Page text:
In a universe as vast as it is mysterious, a small but powerful force has existed for centuries. Protectors of peace and justice, they are called the Green Lantern Corps. A brotherhood of warriors sworn to keep intergalactic order, each Green Lantern wears a ring that grants him superpowers. But when a new enemy called Parallax threatens to destroy the balance of power in the Universe, their fate and the fate of Earth lie in the hands of their newest recruit, the first human ever selected: Hal Jordan.
Hal is a gifted and cocky test pilot, but the Green Lanterns have little respect for humans, who have never harnessed the infinite powers of the ring before. But Hal is clearly the missing piece to the puzzle, and along with his determination and willpower, he has one thing no member of the Corps has ever had: humanity. With the encouragement of fellow pilot and childhood sweetheart Carol Ferris (Blake Lively), if Hal can quickly master his new powers and find the courage to overcome his fears, he may prove to be not only the key to defeating Parallax…he will become the greatest Green Lantern of all.
Rating: ** 1/2
Superhero films, in their dark, young days, were simple, showed no moral or intellectual depth and relied simply on the hero to save the day, or the world, or something in between. Things have changed a lot since then. Sadly, the writers of the "Green Lantern" seem to be caught in a time wrap writing a film that is cool visually, not otherwise.
An irresponsible test pilot suddenly discovers himself to be the chosen one for the `honour` and `responsibility` of carrying on the legacy of the Green Lantern, an intergalactic peace force. When a evil that grows stronger on people`s fears, threatens the universe and earth, he has to get over his irresponsibility and fear too, well, to save the day.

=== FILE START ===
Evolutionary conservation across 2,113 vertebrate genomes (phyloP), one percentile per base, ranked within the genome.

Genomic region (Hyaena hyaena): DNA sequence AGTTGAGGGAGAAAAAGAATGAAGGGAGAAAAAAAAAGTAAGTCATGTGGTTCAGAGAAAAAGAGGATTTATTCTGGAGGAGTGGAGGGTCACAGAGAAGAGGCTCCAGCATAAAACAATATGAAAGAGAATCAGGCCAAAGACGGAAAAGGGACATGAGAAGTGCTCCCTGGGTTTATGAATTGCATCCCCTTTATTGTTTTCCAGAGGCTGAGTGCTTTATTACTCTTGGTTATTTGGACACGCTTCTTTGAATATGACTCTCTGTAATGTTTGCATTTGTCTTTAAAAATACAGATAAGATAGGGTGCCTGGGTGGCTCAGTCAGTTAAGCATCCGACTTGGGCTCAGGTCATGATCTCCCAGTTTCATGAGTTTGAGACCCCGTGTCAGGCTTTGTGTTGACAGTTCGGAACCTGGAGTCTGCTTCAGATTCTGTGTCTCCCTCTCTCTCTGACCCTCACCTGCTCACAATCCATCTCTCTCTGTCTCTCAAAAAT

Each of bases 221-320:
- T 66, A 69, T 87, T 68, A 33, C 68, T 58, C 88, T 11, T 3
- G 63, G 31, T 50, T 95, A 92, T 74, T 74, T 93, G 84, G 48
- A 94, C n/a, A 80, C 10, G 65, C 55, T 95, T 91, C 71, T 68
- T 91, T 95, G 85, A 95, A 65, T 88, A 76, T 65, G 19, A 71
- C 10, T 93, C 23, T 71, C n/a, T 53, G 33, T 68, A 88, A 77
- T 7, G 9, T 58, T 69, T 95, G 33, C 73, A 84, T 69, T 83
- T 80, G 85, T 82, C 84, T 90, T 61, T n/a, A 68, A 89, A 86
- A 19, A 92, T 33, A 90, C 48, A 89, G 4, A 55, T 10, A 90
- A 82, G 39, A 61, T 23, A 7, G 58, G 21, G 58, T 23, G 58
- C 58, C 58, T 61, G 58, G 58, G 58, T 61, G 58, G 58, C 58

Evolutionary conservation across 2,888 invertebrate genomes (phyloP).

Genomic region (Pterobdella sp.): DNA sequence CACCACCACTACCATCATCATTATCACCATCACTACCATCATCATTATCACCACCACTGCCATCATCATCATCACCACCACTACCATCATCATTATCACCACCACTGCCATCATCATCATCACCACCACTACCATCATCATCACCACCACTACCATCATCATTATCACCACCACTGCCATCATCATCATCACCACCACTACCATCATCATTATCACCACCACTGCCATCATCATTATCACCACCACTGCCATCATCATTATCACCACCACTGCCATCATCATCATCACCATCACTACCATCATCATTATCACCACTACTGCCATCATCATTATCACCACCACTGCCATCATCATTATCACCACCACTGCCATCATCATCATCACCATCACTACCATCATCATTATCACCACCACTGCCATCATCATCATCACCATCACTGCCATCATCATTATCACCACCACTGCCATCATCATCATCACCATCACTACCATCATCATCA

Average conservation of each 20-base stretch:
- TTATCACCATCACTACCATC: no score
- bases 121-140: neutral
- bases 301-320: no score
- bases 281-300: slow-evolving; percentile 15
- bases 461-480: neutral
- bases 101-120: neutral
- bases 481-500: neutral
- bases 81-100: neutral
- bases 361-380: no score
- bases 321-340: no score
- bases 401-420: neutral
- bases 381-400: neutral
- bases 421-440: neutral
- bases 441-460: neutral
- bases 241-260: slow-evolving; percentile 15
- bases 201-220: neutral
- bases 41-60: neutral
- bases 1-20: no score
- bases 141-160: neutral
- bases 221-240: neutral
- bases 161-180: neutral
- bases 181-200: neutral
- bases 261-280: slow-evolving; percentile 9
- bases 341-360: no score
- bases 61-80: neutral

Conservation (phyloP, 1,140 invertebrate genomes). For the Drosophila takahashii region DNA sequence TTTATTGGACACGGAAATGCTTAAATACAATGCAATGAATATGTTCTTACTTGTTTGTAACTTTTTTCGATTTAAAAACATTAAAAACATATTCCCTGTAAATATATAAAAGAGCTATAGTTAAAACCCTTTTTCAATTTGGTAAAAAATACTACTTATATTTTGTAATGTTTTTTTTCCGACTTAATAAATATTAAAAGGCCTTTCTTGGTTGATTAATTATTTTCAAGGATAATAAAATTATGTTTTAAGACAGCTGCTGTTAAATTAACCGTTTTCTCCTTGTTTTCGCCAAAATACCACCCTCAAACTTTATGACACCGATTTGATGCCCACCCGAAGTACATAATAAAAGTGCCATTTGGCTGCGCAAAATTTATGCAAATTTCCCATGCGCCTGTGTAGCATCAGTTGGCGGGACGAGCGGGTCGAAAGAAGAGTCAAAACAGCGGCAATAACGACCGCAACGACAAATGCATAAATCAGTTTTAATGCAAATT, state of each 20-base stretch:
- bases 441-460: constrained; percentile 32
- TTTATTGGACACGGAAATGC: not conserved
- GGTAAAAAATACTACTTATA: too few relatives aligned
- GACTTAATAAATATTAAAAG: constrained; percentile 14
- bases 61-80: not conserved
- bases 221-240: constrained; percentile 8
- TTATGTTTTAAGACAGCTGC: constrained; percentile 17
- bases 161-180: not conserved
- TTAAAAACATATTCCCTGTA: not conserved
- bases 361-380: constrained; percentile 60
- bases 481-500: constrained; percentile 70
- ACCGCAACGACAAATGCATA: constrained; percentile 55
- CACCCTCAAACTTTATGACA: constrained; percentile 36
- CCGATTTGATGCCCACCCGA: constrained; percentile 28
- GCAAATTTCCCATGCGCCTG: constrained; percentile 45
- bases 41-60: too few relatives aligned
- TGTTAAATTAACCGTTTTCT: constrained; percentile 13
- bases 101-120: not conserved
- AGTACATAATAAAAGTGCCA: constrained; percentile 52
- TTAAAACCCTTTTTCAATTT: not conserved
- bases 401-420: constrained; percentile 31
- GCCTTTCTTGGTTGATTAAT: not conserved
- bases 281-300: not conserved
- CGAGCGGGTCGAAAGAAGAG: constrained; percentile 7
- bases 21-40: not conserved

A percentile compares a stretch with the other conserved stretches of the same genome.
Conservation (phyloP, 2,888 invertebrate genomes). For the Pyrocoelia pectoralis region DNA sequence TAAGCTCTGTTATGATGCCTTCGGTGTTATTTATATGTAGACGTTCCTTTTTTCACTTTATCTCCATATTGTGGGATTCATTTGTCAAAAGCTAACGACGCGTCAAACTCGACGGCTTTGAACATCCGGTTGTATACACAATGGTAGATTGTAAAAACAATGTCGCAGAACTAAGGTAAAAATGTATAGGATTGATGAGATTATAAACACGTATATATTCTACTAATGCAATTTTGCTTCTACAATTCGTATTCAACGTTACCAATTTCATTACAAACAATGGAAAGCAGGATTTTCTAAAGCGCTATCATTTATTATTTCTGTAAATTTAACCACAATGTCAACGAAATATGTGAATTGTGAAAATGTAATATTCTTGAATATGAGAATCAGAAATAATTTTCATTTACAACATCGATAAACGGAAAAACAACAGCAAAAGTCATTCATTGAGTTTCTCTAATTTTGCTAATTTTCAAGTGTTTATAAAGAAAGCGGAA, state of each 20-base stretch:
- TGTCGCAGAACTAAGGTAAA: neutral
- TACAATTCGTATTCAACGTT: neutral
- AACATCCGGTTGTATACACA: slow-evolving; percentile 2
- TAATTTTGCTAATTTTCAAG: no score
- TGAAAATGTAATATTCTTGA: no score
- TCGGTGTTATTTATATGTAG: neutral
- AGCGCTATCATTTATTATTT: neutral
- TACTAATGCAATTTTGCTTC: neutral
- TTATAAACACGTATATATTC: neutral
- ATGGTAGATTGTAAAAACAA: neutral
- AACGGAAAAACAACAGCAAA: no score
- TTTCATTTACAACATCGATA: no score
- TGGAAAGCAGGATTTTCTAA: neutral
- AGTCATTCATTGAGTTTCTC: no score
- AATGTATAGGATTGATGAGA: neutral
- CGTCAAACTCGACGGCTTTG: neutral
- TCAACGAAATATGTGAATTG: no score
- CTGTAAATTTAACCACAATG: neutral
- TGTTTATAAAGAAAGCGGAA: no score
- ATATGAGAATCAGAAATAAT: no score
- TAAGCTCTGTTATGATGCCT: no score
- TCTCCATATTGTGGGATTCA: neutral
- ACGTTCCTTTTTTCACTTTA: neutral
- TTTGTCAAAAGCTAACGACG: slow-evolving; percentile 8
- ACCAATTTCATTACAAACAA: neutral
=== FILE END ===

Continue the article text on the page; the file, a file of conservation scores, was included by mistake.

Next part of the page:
The metaphor of the film is good, that just because you are afraid does not mean you are weak, and that one needs to grow above one`s fears to truly achieve the impossible odds. Yet, the way it is done is too simple and literal.
Joe Dante`s little recognised recent children`s horror film, "The Hole", seems to be able to do a better job with the same metaphor.
Those who know the characters of the "Green Lantern" would love that the film stays true to its comic book. However, that also becomes its main weakness. It is not necessary that what works on paper with still images would also work on screen with moving photos. Thus, while the film will enthrall comic book fans, it will disappoint moviegoers.
Once superhero films were about good and bad. But in a world where the lines of good and bad are blurred, to make a simple superhero like this is a waste of viewers` time, unless of course "Green Lantern" were marketed as a film for 12-year-old.
Also, since Christopher Nolan`s "Dark Knight" (actually even before that, most notably Spiderman), and the comic superhero caper, "Kick Ass", the rules of superhero engagement and even their villains, and humour in them, have changed. They no longer want the hero to merely come in and save the day, but have oodles of self doubt and conflict, which our "Green Lantern" does have. But there`s no shade of darkness and extreme emotional conflict of, say, even Bryan Singer`s sedated "Superman Returns", or even the cuteness and humour of a "Kiss Ass" or the low budget "Defendor".
There are no decent subplots. Not enough space is given to other interesting characters, like "Green Lantern`s" tutors and worst of all Ryan Reynolds, whose versatility has been proved in many low budget outings previously, has been grossly unutilised. He merely looks like a beefed up version of himself, and not a serious intergalactic superhero.
Yet, its visual effects are enthralling and if you consider another green, misguided, superhero flick earlier this year called "Green Hornet", you`ll realise it is not half as bad. However, that in itself may not be good enough for the audience.
Watch director Martin Campbell`s previous film, "The Edge of Darkness" instead.